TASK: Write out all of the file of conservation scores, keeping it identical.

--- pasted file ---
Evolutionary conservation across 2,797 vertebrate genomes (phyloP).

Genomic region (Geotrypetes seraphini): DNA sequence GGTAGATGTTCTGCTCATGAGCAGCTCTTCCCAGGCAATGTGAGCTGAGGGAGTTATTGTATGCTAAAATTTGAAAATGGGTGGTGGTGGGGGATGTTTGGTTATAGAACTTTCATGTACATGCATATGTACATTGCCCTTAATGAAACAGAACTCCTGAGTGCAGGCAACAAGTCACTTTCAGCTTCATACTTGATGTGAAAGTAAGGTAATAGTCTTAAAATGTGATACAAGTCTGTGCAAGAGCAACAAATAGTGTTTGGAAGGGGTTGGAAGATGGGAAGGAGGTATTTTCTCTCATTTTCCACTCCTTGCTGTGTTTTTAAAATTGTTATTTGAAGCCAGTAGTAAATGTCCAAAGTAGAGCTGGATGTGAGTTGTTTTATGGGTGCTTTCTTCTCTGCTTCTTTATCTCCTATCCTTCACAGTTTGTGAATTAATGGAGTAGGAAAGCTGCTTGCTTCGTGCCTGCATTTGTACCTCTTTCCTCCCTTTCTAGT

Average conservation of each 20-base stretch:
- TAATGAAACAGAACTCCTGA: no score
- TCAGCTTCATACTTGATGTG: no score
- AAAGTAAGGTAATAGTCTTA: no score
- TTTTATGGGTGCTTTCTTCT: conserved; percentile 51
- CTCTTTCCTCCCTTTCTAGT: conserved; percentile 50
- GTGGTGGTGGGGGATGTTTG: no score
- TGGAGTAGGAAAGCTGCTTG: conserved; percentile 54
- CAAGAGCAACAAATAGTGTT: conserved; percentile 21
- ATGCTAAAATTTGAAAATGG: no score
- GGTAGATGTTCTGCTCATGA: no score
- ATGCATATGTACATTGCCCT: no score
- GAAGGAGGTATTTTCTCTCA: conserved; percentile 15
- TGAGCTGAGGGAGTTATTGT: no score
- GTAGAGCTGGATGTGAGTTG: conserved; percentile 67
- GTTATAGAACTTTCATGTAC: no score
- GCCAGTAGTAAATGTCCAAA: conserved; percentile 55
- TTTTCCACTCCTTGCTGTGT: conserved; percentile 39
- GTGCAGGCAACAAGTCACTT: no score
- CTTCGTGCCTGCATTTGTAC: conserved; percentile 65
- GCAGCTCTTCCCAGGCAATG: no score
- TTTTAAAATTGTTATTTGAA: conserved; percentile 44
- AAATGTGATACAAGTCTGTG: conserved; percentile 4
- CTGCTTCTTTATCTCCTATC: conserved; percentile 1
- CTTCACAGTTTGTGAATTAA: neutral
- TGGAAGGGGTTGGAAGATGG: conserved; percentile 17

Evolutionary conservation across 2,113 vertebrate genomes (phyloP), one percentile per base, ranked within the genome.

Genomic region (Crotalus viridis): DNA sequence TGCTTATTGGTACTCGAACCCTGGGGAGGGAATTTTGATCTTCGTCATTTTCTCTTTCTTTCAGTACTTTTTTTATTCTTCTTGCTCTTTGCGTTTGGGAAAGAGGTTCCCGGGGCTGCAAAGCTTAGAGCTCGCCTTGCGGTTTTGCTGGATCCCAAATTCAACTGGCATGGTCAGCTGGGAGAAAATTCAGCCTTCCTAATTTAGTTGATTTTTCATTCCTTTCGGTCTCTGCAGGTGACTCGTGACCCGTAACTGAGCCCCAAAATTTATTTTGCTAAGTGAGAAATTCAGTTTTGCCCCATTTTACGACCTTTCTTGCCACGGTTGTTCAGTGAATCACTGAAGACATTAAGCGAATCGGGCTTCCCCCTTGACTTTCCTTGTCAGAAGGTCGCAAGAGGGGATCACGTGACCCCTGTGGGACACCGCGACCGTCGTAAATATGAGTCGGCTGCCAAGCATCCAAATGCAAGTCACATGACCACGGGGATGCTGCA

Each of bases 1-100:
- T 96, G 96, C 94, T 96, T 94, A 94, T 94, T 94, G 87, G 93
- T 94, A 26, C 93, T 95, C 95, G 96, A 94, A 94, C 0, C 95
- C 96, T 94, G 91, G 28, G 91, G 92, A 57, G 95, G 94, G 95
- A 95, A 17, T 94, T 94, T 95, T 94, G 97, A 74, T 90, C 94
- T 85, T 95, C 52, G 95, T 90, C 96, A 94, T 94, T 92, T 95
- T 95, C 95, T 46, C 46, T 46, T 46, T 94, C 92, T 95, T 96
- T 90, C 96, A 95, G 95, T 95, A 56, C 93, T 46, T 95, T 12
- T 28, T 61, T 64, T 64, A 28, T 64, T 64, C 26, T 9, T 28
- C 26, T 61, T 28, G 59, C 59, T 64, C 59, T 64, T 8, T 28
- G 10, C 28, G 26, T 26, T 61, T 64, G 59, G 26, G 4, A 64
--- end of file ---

Evolutionary conservation across 2,797 vertebrate genomes (phyloP).

Genomic region (Geotrypetes seraphini): DNA sequence GGTAGATGTTCTGCTCATGAGCAGCTCTTCCCAGGCAATGTGAGCTGAGGGAGTTATTGTATGCTAAAATTTGAAAATGGGTGGTGGTGGGGGATGTTTGGTTATAGAACTTTCATGTACATGCATATGTACATTGCCCTTAATGAAACAGAACTCCTGAGTGCAGGCAACAAGTCACTTTCAGCTTCATACTTGATGTGAAAGTAAGGTAATAGTCTTAAAATGTGATACAAGTCTGTGCAAGAGCAACAAATAGTGTTTGGAAGGGGTTGGAAGATGGGAAGGAGGTATTTTCTCTCATTTTCCACTCCTTGCTGTGTTTTTAAAATTGTTATTTGAAGCCAGTAGTAAATGTCCAAAGTAGAGCTGGATGTGAGTTGTTTTATGGGTGCTTTCTTCTCTGCTTCTTTATCTCCTATCCTTCACAGTTTGTGAATTAATGGAGTAGGAAAGCTGCTTGCTTCGTGCCTGCATTTGTACCTCTTTCCTCCCTTTCTAGT

Average conservation of each 20-base stretch:
- TAATGAAACAGAACTCCTGA: no score
- TCAGCTTCATACTTGATGTG: no score
- AAAGTAAGGTAATAGTCTTA: no score
- TTTTATGGGTGCTTTCTTCT: conserved; percentile 51
- CTCTTTCCTCCCTTTCTAGT: conserved; percentile 50
- GTGGTGGTGGGGGATGTTTG: no score
- TGGAGTAGGAAAGCTGCTTG: conserved; percentile 54
- CAAGAGCAACAAATAGTGTT: conserved; percentile 21
- ATGCTAAAATTTGAAAATGG: no score
- GGTAGATGTTCTGCTCATGA: no score
- ATGCATATGTACATTGCCCT: no score
- GAAGGAGGTATTTTCTCTCA: conserved; percentile 15
- TGAGCTGAGGGAGTTATTGT: no score
- GTAGAGCTGGATGTGAGTTG: conserved; percentile 67
- GTTATAGAACTTTCATGTAC: no score
- GCCAGTAGTAAATGTCCAAA: conserved; percentile 55
- TTTTCCACTCCTTGCTGTGT: conserved; percentile 39
- GTGCAGGCAACAAGTCACTT: no score
- CTTCGTGCCTGCATTTGTAC: conserved; percentile 65
- GCAGCTCTTCCCAGGCAATG: no score
- TTTTAAAATTGTTATTTGAA: conserved; percentile 44
- AAATGTGATACAAGTCTGTG: conserved; percentile 4
- CTGCTTCTTTATCTCCTATC: conserved; percentile 1
- CTTCACAGTTTGTGAATTAA: neutral
- TGGAAGGGGTTGGAAGATGG: conserved; percentile 17

Evolutionary conservation across 2,113 vertebrate genomes (phyloP), one percentile per base, ranked within the genome.

Genomic region (Crotalus viridis): DNA sequence TGCTTATTGGTACTCGAACCCTGGGGAGGGAATTTTGATCTTCGTCATTTTCTCTTTCTTTCAGTACTTTTTTTATTCTTCTTGCTCTTTGCGTTTGGGAAAGAGGTTCCCGGGGCTGCAAAGCTTAGAGCTCGCCTTGCGGTTTTGCTGGATCCCAAATTCAACTGGCATGGTCAGCTGGGAGAAAATTCAGCCTTCCTAATTTAGTTGATTTTTCATTCCTTTCGGTCTCTGCAGGTGACTCGTGACCCGTAACTGAGCCCCAAAATTTATTTTGCTAAGTGAGAAATTCAGTTTTGCCCCATTTTACGACCTTTCTTGCCACGGTTGTTCAGTGAATCACTGAAGACATTAAGCGAATCGGGCTTCCCCCTTGACTTTCCTTGTCAGAAGGTCGCAAGAGGGGATCACGTGACCCCTGTGGGACACCGCGACCGTCGTAAATATGAGTCGGCTGCCAAGCATCCAAATGCAAGTCACATGACCACGGGGATGCTGCA

Each of bases 1-100:
- T 96, G 96, C 94, T 96, T 94, A 94, T 94, T 94, G 87, G 93
- T 94, A 26, C 93, T 95, C 95, G 96, A 94, A 94, C 0, C 95
- C 96, T 94, G 91, G 28, G 91, G 92, A 57, G 95, G 94, G 95
- A 95, A 17, T 94, T 94, T 95, T 94, G 97, A 74, T 90, C 94
- T 85, T 95, C 52, G 95, T 90, C 96, A 94, T 94, T 92, T 95
- T 95, C 95, T 46, C 46, T 46, T 46, T 94, C 92, T 95, T 96
- T 90, C 96, A 95, G 95, T 95, A 56, C 93, T 46, T 95, T 12
- T 28, T 61, T 64, T 64, A 28, T 64, T 64, C 26, T 9, T 28
- C 26, T 61, T 28, G 59, C 59, T 64, C 59, T 64, T 8, T 28
- G 10, C 28, G 26, T 26, T 61, T 64, G 59, G 26, G 4, A 64